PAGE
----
The articles in this collection indicate the still powerful role of queer theory in questioning the political, social, cultural, institutional hegemony of heterosexuality in culture and society at large as well as in academic research institutions. Written from the perspective of the northern European periphery, Queering Norway specifically reflects the challenges queer theory poses for ways of thinking about sexuality and identity in Norway. At the same time, the questions raised in the articles have wide relevance. From within their various fields (sociology, anthropology, ethnology, archeology, linguistics, psychology, media studies and religious studies) the writers attempt to develop a language enabling them to recognize the multiple social relations possible in contemporary societies, a language in which neither "queer" nor "homosexual" ousts the other, but in which the goal is to work, read, and write in the in-between spaces where no single difference is elevated above any other.
This book was published as a special issue of the Journal of Homosexuality.
Table of Contents
1. Introduction: Queer Theory in a Norwegian Context (Pål Bjørby and Anka Ryall)
PART I: QUEER MARGINS
2. The Queer Periphery: Sexual Deviancy and the Cultural Understanding of Space (D. Ø. Endsjø)
3. Queering the Spinsters: Single Middle-Class Women in Norway, 1880-1920 (Tone Hellesund)
4. The Politics of Lesbian Specificity (Agnes Bolsø)
PART II: HETERONORMATIVITY AND SUBVERSION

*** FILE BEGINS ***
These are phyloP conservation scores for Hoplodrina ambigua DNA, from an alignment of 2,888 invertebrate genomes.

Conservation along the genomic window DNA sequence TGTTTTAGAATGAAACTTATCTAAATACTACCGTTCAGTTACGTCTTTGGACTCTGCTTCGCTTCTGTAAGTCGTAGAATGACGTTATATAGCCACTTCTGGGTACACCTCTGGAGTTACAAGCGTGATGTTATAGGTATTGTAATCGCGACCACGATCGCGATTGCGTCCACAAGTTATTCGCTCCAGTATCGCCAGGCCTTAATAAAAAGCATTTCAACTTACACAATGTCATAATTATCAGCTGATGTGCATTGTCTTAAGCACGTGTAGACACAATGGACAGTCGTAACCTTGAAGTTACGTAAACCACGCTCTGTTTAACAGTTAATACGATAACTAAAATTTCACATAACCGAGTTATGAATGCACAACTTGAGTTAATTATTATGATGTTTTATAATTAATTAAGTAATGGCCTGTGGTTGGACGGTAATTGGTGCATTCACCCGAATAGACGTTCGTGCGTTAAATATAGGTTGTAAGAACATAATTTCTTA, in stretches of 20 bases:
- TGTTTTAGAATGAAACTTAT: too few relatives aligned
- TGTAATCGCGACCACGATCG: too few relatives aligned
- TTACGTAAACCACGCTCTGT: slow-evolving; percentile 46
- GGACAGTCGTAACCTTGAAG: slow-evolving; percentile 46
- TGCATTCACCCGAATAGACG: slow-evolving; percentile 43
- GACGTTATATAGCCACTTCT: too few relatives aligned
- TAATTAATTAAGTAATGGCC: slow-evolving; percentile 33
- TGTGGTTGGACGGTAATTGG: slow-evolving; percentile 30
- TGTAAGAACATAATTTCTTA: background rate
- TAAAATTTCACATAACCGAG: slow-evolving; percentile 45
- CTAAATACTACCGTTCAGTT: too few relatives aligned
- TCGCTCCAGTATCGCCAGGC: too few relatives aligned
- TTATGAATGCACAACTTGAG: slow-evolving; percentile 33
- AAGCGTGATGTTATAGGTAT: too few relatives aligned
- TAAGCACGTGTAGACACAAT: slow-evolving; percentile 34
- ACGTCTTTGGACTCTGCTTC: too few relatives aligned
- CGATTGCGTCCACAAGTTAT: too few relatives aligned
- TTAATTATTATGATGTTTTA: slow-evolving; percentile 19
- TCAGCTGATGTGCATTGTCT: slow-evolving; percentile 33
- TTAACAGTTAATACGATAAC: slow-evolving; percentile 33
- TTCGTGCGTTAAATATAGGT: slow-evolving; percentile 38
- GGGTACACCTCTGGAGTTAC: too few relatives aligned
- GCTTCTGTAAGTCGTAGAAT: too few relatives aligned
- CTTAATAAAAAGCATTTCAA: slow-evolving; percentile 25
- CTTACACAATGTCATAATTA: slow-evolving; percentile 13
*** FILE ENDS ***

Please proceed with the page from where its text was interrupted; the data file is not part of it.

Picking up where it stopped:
5. Homosexual Experience, Desire and Identity Among Young Adults (Willy Pedersen and Hans W. Kristiansen)
6. Doing Sexuality in Sport (Heidi Eng)
7. Queer Nuclear Families? Reproducing and Transgressing Heteronormativity (Tor Folgerø)
PART III: PERFORMING QUEER
8. “He’s a Big Old Girl!” Negotiation by Gender Inversion in Gay Men’s Speech (Ole Ringdal Johnsen)
9. Staging Gender and Sexuality in Experimental TV Entertainment (Wencke Mühleisen)
PART IV: QUEERING THE GODS
10. Queering the Cosmology of the Vikings: A Queer Analysis of the Cult of Odin and “Holy White Stones” (Brit Solli)
Pål Bjørby is Associate Professor of Scandinavian Studies at the University of Bergen, Norway. He has written extensively on nineteenth- and twentieth-century Scandinavian literature, feminism, gay and lesbian issues, and queer theory. He has also edited a number of books and special issues of literary and cultural journals.
Anka Ryall is Associate Professor of English at the University of Tromsø, Norway. Her publications deal primarily with British travel writing, gender and nordicity. She has served on the program committees for two Norwegian gender research programs, "Gender in Transition: Institutions, Norms, Identities" (1997–2002) and "Gender Research: Knowledge, Boundaries, Change" (2001–2007).